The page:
If there were time we could linger over another instance of remarkable patience and tenderness toward Thomas Scott, who was a liberal, "almost Socinian" clergyman in a neighboring parish. Scott made jest of Newton's evangelical convictions. But in the end Newton's mingling of hope-filled truth and kindness broke Scott's oppostion. Scott commented later: "Under discouraging circumstances, I had occasion to call upon him; and his discourse so comforted and edified me, that my heart, being by this means relieved from its burden, became susceptible of affection for him."  Scott was personally and theologically transformed and wrote a book called The Force of Truth and became the minister in Olney when Newton left.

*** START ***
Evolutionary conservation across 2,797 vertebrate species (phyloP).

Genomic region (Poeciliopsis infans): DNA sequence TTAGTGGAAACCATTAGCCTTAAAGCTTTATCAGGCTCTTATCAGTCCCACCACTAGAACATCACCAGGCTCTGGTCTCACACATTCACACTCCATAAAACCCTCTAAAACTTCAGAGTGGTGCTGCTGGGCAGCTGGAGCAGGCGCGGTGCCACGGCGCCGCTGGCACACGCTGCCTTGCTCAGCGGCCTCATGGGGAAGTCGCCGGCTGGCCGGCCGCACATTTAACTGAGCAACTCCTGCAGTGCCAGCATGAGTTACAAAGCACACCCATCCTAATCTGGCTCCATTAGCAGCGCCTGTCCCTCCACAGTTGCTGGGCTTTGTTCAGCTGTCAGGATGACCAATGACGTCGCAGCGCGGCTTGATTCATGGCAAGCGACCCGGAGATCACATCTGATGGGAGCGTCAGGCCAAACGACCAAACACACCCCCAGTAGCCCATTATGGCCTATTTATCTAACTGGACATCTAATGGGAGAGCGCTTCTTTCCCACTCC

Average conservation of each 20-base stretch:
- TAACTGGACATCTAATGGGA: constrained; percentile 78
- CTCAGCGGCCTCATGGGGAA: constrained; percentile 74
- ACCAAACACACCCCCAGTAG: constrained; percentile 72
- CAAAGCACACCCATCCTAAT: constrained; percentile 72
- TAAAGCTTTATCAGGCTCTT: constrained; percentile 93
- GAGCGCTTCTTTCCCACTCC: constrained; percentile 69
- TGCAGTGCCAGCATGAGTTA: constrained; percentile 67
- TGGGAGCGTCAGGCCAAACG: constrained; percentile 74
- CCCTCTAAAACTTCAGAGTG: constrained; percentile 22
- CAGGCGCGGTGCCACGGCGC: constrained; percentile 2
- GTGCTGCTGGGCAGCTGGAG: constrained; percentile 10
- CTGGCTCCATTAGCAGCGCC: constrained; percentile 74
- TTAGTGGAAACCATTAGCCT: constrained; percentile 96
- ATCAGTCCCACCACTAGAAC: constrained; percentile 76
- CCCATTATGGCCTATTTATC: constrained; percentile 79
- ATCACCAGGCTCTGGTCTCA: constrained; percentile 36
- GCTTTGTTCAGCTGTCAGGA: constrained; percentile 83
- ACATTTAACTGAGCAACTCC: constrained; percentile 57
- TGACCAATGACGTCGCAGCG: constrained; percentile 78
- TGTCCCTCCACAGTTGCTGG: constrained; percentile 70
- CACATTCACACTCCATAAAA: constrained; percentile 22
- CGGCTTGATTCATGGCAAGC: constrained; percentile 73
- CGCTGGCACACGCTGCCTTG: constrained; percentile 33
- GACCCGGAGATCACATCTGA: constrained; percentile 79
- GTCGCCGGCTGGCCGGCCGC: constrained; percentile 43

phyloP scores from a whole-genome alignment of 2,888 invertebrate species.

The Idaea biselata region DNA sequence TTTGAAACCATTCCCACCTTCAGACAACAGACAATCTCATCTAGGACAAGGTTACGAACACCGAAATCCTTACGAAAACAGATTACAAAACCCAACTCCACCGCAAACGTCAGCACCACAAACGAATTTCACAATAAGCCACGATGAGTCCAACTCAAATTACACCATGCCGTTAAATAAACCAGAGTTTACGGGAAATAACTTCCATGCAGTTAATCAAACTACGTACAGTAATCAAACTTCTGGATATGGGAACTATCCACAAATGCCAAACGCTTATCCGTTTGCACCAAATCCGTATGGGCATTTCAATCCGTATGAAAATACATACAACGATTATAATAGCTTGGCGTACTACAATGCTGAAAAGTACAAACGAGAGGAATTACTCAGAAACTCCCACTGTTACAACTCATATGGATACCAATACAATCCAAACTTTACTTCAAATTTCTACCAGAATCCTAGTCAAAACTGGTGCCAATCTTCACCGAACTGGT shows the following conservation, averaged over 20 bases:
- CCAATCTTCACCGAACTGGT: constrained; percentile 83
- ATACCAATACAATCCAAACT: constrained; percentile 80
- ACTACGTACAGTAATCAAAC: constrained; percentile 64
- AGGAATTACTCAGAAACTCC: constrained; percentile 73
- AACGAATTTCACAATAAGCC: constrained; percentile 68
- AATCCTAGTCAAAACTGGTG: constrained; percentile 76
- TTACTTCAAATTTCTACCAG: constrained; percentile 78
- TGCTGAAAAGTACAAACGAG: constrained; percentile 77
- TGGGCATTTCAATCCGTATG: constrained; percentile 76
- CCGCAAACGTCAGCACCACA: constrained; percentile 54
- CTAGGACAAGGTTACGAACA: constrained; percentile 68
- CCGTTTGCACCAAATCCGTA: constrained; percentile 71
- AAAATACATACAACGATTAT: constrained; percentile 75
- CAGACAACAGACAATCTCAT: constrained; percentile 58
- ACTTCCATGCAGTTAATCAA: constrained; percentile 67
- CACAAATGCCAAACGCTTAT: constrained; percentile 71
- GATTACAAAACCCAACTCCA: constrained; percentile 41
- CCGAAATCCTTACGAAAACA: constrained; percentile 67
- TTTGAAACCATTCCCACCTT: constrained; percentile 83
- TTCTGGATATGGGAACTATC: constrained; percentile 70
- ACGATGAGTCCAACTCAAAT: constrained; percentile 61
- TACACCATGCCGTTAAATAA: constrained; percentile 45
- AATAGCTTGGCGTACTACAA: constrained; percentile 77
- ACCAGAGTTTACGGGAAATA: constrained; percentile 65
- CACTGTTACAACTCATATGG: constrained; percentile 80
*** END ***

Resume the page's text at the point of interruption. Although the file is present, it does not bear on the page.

(The second of several excerpts from a lecture for pastors by John Piper; the full text and audio can be found here.)

No comments: